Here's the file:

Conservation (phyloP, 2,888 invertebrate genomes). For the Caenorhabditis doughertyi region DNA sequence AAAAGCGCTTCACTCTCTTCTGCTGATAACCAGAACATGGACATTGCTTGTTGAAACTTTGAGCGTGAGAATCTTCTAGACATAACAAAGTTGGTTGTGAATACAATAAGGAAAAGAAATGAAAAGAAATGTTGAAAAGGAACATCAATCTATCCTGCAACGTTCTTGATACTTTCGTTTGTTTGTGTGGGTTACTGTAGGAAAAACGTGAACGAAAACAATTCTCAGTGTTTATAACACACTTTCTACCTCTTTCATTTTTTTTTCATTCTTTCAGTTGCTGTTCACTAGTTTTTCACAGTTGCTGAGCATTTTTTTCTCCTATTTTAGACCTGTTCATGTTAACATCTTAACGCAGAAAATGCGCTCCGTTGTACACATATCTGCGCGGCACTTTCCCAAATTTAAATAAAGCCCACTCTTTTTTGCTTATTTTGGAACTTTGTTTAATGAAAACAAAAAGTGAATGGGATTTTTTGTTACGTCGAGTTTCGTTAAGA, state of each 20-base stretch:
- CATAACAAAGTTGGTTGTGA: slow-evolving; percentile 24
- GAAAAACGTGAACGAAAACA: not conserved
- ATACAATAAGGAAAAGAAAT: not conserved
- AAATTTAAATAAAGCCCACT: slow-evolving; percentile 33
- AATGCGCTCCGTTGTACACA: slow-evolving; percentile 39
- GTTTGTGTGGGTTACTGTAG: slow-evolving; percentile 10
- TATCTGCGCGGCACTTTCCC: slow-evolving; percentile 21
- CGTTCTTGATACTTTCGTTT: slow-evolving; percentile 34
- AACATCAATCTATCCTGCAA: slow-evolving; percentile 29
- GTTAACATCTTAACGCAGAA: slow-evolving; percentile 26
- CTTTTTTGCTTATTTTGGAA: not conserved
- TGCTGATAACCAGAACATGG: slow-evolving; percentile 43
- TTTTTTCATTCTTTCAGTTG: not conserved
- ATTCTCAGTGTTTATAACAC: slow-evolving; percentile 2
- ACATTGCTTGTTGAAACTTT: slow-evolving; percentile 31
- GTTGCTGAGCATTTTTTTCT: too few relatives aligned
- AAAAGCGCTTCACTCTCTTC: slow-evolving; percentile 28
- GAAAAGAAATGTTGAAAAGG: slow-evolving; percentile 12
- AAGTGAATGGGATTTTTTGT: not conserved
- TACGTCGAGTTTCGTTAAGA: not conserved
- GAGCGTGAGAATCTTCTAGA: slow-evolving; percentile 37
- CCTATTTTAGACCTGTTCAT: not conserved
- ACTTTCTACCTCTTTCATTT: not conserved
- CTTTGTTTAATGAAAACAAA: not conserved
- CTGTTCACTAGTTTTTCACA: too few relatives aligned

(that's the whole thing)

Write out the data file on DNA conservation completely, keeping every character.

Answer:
Conservation (phyloP, 2,888 invertebrate genomes). For the Caenorhabditis doughertyi region DNA sequence AAAAGCGCTTCACTCTCTTCTGCTGATAACCAGAACATGGACATTGCTTGTTGAAACTTTGAGCGTGAGAATCTTCTAGACATAACAAAGTTGGTTGTGAATACAATAAGGAAAAGAAATGAAAAGAAATGTTGAAAAGGAACATCAATCTATCCTGCAACGTTCTTGATACTTTCGTTTGTTTGTGTGGGTTACTGTAGGAAAAACGTGAACGAAAACAATTCTCAGTGTTTATAACACACTTTCTACCTCTTTCATTTTTTTTTCATTCTTTCAGTTGCTGTTCACTAGTTTTTCACAGTTGCTGAGCATTTTTTTCTCCTATTTTAGACCTGTTCATGTTAACATCTTAACGCAGAAAATGCGCTCCGTTGTACACATATCTGCGCGGCACTTTCCCAAATTTAAATAAAGCCCACTCTTTTTTGCTTATTTTGGAACTTTGTTTAATGAAAACAAAAAGTGAATGGGATTTTTTGTTACGTCGAGTTTCGTTAAGA, state of each 20-base stretch:
- CATAACAAAGTTGGTTGTGA: slow-evolving; percentile 24
- GAAAAACGTGAACGAAAACA: not conserved
- ATACAATAAGGAAAAGAAAT: not conserved
- AAATTTAAATAAAGCCCACT: slow-evolving; percentile 33
- AATGCGCTCCGTTGTACACA: slow-evolving; percentile 39
- GTTTGTGTGGGTTACTGTAG: slow-evolving; percentile 10
- TATCTGCGCGGCACTTTCCC: slow-evolving; percentile 21
- CGTTCTTGATACTTTCGTTT: slow-evolving; percentile 34
- AACATCAATCTATCCTGCAA: slow-evolving; percentile 29
- GTTAACATCTTAACGCAGAA: slow-evolving; percentile 26
- CTTTTTTGCTTATTTTGGAA: not conserved
- TGCTGATAACCAGAACATGG: slow-evolving; percentile 43
- TTTTTTCATTCTTTCAGTTG: not conserved
- ATTCTCAGTGTTTATAACAC: slow-evolving; percentile 2
- ACATTGCTTGTTGAAACTTT: slow-evolving; percentile 31
- GTTGCTGAGCATTTTTTTCT: too few relatives aligned
- AAAAGCGCTTCACTCTCTTC: slow-evolving; percentile 28
- GAAAAGAAATGTTGAAAAGG: slow-evolving; percentile 12
- AAGTGAATGGGATTTTTTGT: not conserved
- TACGTCGAGTTTCGTTAAGA: not conserved
- GAGCGTGAGAATCTTCTAGA: slow-evolving; percentile 37
- CCTATTTTAGACCTGTTCAT: not conserved
- ACTTTCTACCTCTTTCATTT: not conserved
- CTTTGTTTAATGAAAACAAA: not conserved
- CTGTTCACTAGTTTTTCACA: too few relatives aligned